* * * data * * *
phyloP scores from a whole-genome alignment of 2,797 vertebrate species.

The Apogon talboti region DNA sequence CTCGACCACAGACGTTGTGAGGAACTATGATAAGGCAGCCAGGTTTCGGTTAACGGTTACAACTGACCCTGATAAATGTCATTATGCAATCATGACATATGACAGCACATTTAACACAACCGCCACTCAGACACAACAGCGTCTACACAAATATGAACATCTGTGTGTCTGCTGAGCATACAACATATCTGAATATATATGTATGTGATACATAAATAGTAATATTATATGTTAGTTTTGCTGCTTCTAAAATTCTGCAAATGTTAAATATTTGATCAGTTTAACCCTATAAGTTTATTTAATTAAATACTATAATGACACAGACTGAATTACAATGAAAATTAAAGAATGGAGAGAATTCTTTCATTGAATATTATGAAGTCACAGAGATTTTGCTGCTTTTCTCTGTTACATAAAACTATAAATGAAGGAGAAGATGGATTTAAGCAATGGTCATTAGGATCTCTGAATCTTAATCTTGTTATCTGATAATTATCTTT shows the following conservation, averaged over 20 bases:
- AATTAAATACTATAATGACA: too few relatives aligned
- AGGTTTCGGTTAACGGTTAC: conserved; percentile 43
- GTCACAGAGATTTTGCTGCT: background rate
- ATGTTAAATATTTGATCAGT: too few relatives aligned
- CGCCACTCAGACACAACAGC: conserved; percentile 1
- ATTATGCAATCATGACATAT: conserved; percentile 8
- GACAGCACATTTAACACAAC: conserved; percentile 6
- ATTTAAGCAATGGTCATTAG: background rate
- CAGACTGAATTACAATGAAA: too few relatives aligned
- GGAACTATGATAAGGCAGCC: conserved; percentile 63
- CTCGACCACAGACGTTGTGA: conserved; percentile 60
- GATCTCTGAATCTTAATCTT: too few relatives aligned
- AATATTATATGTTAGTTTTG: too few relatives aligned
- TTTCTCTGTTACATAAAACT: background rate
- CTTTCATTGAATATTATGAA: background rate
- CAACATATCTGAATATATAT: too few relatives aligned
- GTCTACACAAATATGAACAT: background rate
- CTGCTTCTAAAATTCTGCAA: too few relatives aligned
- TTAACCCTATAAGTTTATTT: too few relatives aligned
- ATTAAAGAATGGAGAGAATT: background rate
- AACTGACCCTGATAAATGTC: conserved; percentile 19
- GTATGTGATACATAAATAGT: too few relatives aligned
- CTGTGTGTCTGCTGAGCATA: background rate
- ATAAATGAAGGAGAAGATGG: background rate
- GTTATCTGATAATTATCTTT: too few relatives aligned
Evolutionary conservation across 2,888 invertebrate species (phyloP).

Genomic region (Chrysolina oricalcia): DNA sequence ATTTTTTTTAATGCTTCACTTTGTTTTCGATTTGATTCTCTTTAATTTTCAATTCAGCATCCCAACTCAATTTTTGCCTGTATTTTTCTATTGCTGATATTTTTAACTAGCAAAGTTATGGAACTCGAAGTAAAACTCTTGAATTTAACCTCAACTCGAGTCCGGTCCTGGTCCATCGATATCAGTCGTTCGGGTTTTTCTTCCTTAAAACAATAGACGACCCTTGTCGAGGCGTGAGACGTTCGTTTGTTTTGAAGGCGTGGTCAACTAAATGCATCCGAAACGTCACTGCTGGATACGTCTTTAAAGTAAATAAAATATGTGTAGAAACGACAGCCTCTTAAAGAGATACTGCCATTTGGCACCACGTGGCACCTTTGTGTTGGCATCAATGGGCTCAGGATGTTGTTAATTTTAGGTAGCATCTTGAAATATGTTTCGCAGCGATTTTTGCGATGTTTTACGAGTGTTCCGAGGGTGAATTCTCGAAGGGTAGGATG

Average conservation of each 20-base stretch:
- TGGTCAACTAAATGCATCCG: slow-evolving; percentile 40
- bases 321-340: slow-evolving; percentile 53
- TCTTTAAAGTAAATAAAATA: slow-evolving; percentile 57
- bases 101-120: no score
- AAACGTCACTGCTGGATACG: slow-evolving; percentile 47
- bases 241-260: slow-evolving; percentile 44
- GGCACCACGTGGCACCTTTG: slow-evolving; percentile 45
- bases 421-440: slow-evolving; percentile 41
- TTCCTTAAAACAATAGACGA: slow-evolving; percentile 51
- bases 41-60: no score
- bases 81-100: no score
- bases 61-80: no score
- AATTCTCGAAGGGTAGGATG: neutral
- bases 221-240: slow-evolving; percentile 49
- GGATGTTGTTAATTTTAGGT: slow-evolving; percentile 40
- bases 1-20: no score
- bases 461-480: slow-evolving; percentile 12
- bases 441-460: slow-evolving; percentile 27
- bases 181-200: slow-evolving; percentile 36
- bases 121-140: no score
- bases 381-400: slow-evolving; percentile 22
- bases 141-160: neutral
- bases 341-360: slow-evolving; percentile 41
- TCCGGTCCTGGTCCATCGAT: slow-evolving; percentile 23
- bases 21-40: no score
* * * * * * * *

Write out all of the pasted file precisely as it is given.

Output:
phyloP scores from a whole-genome alignment of 2,797 vertebrate species.

The Apogon talboti region DNA sequence CTCGACCACAGACGTTGTGAGGAACTATGATAAGGCAGCCAGGTTTCGGTTAACGGTTACAACTGACCCTGATAAATGTCATTATGCAATCATGACATATGACAGCACATTTAACACAACCGCCACTCAGACACAACAGCGTCTACACAAATATGAACATCTGTGTGTCTGCTGAGCATACAACATATCTGAATATATATGTATGTGATACATAAATAGTAATATTATATGTTAGTTTTGCTGCTTCTAAAATTCTGCAAATGTTAAATATTTGATCAGTTTAACCCTATAAGTTTATTTAATTAAATACTATAATGACACAGACTGAATTACAATGAAAATTAAAGAATGGAGAGAATTCTTTCATTGAATATTATGAAGTCACAGAGATTTTGCTGCTTTTCTCTGTTACATAAAACTATAAATGAAGGAGAAGATGGATTTAAGCAATGGTCATTAGGATCTCTGAATCTTAATCTTGTTATCTGATAATTATCTTT shows the following conservation, averaged over 20 bases:
- AATTAAATACTATAATGACA: too few relatives aligned
- AGGTTTCGGTTAACGGTTAC: conserved; percentile 43
- GTCACAGAGATTTTGCTGCT: background rate
- ATGTTAAATATTTGATCAGT: too few relatives aligned
- CGCCACTCAGACACAACAGC: conserved; percentile 1
- ATTATGCAATCATGACATAT: conserved; percentile 8
- GACAGCACATTTAACACAAC: conserved; percentile 6
- ATTTAAGCAATGGTCATTAG: background rate
- CAGACTGAATTACAATGAAA: too few relatives aligned
- GGAACTATGATAAGGCAGCC: conserved; percentile 63
- CTCGACCACAGACGTTGTGA: conserved; percentile 60
- GATCTCTGAATCTTAATCTT: too few relatives aligned
- AATATTATATGTTAGTTTTG: too few relatives aligned
- TTTCTCTGTTACATAAAACT: background rate
- CTTTCATTGAATATTATGAA: background rate
- CAACATATCTGAATATATAT: too few relatives aligned
- GTCTACACAAATATGAACAT: background rate
- CTGCTTCTAAAATTCTGCAA: too few relatives aligned
- TTAACCCTATAAGTTTATTT: too few relatives aligned
- ATTAAAGAATGGAGAGAATT: background rate
- AACTGACCCTGATAAATGTC: conserved; percentile 19
- GTATGTGATACATAAATAGT: too few relatives aligned
- CTGTGTGTCTGCTGAGCATA: background rate
- ATAAATGAAGGAGAAGATGG: background rate
- GTTATCTGATAATTATCTTT: too few relatives aligned
Evolutionary conservation across 2,888 invertebrate species (phyloP).

Genomic region (Chrysolina oricalcia): DNA sequence ATTTTTTTTAATGCTTCACTTTGTTTTCGATTTGATTCTCTTTAATTTTCAATTCAGCATCCCAACTCAATTTTTGCCTGTATTTTTCTATTGCTGATATTTTTAACTAGCAAAGTTATGGAACTCGAAGTAAAACTCTTGAATTTAACCTCAACTCGAGTCCGGTCCTGGTCCATCGATATCAGTCGTTCGGGTTTTTCTTCCTTAAAACAATAGACGACCCTTGTCGAGGCGTGAGACGTTCGTTTGTTTTGAAGGCGTGGTCAACTAAATGCATCCGAAACGTCACTGCTGGATACGTCTTTAAAGTAAATAAAATATGTGTAGAAACGACAGCCTCTTAAAGAGATACTGCCATTTGGCACCACGTGGCACCTTTGTGTTGGCATCAATGGGCTCAGGATGTTGTTAATTTTAGGTAGCATCTTGAAATATGTTTCGCAGCGATTTTTGCGATGTTTTACGAGTGTTCCGAGGGTGAATTCTCGAAGGGTAGGATG

Average conservation of each 20-base stretch:
- TGGTCAACTAAATGCATCCG: slow-evolving; percentile 40
- bases 321-340: slow-evolving; percentile 53
- TCTTTAAAGTAAATAAAATA: slow-evolving; percentile 57
- bases 101-120: no score
- AAACGTCACTGCTGGATACG: slow-evolving; percentile 47
- bases 241-260: slow-evolving; percentile 44
- GGCACCACGTGGCACCTTTG: slow-evolving; percentile 45
- bases 421-440: slow-evolving; percentile 41
- TTCCTTAAAACAATAGACGA: slow-evolving; percentile 51
- bases 41-60: no score
- bases 81-100: no score
- bases 61-80: no score
- AATTCTCGAAGGGTAGGATG: neutral
- bases 221-240: slow-evolving; percentile 49
- GGATGTTGTTAATTTTAGGT: slow-evolving; percentile 40
- bases 1-20: no score
- bases 461-480: slow-evolving; percentile 12
- bases 441-460: slow-evolving; percentile 27
- bases 181-200: slow-evolving; percentile 36
- bases 121-140: no score
- bases 381-400: slow-evolving; percentile 22
- bases 141-160: neutral
- bases 341-360: slow-evolving; percentile 41
- TCCGGTCCTGGTCCATCGAT: slow-evolving; percentile 23
- bases 21-40: no score